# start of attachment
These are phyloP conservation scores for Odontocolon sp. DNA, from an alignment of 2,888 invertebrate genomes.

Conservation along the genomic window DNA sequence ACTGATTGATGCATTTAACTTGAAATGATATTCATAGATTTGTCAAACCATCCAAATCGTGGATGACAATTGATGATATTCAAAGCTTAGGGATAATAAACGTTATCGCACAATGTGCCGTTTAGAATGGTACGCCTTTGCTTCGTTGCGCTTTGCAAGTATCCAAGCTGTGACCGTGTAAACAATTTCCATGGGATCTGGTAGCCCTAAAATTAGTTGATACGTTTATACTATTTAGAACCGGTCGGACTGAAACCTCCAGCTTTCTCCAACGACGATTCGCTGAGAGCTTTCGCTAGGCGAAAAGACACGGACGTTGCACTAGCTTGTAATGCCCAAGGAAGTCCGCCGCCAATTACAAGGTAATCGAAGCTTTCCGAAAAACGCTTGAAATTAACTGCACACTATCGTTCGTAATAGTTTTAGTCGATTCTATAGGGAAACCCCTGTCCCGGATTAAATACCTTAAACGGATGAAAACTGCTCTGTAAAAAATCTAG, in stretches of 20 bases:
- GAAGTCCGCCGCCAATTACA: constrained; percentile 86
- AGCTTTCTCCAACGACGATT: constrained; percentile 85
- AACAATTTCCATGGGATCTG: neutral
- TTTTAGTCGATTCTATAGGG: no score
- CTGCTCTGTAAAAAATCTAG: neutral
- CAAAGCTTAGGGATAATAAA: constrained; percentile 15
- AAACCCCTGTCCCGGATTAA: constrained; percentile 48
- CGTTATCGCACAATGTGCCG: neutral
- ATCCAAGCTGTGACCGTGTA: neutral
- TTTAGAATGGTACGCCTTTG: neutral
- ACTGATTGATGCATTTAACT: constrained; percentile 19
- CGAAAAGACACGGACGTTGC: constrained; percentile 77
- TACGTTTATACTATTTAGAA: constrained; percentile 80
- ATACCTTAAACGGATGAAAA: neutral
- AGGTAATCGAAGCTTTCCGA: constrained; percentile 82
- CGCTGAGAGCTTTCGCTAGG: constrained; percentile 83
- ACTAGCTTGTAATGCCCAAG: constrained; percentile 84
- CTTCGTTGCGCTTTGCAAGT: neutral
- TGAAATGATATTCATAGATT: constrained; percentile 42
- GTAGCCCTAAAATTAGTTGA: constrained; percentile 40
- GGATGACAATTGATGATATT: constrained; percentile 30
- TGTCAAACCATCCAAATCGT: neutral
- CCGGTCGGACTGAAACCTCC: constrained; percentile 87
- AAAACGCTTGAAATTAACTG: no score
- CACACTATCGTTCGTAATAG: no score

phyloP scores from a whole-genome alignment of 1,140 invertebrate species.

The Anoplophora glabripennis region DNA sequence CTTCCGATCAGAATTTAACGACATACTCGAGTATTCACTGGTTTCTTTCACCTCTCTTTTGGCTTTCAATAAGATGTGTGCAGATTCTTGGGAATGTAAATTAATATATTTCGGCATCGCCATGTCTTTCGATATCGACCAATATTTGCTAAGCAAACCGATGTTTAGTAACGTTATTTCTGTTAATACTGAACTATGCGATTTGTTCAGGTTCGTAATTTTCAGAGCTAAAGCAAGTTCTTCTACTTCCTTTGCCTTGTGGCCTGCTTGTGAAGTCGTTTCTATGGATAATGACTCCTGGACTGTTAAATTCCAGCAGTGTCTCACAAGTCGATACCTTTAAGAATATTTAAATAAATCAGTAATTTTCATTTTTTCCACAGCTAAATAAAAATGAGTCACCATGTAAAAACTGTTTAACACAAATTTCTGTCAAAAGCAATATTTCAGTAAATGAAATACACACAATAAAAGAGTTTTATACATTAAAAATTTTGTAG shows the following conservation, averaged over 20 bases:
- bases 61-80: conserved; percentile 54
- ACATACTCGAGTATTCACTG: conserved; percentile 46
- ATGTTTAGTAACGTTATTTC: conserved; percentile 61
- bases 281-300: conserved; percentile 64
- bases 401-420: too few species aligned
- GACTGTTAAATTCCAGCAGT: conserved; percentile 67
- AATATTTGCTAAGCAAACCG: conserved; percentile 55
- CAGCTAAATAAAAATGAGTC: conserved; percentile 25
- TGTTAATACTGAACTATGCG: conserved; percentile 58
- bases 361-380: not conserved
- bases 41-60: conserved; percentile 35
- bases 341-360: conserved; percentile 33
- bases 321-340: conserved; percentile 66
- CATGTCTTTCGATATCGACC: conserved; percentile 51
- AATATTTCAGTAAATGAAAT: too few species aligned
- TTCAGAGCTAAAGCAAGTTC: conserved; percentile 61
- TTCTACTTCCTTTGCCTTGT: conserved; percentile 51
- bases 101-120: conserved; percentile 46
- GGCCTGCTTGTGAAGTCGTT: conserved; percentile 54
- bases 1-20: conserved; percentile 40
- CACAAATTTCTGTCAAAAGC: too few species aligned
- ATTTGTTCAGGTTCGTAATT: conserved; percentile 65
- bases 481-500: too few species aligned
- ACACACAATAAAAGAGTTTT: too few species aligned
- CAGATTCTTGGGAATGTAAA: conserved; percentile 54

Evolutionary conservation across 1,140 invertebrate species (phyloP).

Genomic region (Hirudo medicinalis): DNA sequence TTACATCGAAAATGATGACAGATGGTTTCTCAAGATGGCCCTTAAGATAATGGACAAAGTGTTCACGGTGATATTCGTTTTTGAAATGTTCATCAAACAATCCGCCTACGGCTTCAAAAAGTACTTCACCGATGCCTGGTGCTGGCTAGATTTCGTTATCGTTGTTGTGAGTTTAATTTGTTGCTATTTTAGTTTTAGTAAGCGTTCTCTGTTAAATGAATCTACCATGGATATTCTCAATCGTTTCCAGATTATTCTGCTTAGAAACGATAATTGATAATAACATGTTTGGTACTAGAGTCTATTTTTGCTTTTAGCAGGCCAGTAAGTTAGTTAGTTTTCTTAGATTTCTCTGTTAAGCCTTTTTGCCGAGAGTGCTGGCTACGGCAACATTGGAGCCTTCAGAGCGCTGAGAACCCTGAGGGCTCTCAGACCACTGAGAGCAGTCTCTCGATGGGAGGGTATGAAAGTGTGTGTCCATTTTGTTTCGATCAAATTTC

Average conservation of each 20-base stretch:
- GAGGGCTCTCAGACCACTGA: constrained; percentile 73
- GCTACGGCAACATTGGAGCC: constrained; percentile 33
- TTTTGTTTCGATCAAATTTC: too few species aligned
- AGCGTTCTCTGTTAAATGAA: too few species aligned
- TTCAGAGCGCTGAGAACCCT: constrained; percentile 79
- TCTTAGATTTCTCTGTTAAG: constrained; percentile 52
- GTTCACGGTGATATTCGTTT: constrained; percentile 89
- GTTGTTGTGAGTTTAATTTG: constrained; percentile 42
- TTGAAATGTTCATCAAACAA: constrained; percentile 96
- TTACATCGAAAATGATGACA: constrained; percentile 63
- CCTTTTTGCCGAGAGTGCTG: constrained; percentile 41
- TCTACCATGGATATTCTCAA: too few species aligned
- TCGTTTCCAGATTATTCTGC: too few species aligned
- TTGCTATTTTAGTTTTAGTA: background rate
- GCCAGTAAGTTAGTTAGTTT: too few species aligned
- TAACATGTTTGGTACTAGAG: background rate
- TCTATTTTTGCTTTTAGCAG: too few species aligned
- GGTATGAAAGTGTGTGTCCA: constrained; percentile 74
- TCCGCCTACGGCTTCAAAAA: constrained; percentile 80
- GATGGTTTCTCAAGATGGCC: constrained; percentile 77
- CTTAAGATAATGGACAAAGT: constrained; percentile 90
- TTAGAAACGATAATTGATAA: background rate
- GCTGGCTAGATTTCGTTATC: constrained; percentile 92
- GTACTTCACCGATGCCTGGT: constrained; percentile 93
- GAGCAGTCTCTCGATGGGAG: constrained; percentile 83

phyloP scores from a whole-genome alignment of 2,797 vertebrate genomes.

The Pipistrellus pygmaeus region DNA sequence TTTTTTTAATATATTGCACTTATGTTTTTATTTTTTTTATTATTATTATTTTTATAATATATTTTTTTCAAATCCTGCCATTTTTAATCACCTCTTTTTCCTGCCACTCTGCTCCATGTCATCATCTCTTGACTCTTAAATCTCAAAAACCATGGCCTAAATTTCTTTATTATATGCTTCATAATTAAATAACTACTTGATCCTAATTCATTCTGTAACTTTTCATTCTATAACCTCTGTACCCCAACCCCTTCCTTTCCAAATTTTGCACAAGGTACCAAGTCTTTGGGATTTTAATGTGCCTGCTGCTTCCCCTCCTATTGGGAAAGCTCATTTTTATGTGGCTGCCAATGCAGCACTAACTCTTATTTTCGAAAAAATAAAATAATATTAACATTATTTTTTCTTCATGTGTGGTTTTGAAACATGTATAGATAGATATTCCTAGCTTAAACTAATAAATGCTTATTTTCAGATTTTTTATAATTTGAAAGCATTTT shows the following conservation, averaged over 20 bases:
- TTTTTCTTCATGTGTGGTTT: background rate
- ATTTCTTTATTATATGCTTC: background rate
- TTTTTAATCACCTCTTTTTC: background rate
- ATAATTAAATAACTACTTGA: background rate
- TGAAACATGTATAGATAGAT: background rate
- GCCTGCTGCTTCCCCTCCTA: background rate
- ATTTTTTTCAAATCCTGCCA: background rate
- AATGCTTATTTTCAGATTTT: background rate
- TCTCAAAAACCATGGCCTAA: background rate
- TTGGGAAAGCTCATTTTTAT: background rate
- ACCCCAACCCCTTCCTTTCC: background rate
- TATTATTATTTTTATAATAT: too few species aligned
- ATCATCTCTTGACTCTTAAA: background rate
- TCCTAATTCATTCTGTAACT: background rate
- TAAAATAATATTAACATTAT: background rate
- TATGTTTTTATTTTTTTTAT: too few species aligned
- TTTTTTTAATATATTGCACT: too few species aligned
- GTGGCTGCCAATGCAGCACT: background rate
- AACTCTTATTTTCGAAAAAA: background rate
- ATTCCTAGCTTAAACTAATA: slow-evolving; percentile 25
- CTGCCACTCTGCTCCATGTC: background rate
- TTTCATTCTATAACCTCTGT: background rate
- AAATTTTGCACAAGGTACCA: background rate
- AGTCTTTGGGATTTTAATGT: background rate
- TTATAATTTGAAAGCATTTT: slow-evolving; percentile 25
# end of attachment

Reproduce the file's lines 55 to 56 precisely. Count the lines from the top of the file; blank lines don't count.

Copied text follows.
Evolutionary conservation across 1,140 invertebrate species (phyloP).

Genomic region (Hirudo medicinalis): DNA sequence TTACATCGAAAATGATGACAGATGGTTTCTCAAGATGGCCCTTAAGATAATGGACAAAGTGTTCACGGTGATATTCGTTTTTGAAATGTTCATCAAACAATCCGCCTACGGCTTCAAAAAGTACTTCACCGATGCCTGGTGCTGGCTAGATTTCGTTATCGTTGTTGTGAGTTTAATTTGTTGCTATTTTAGTTTTAGTAAGCGTTCTCTGTTAAATGAATCTACCATGGATATTCTCAATCGTTTCCAGATTATTCTGCTTAGAAACGATAATTGATAATAACATGTTTGGTACTAGAGTCTATTTTTGCTTTTAGCAGGCCAGTAAGTTAGTTAGTTTTCTTAGATTTCTCTGTTAAGCCTTTTTGCCGAGAGTGCTGGCTACGGCAACATTGGAGCCTTCAGAGCGCTGAGAACCCTGAGGGCTCTCAGACCACTGAGAGCAGTCTCTCGATGGGAGGGTATGAAAGTGTGTGTCCATTTTGTTTCGATCAAATTTC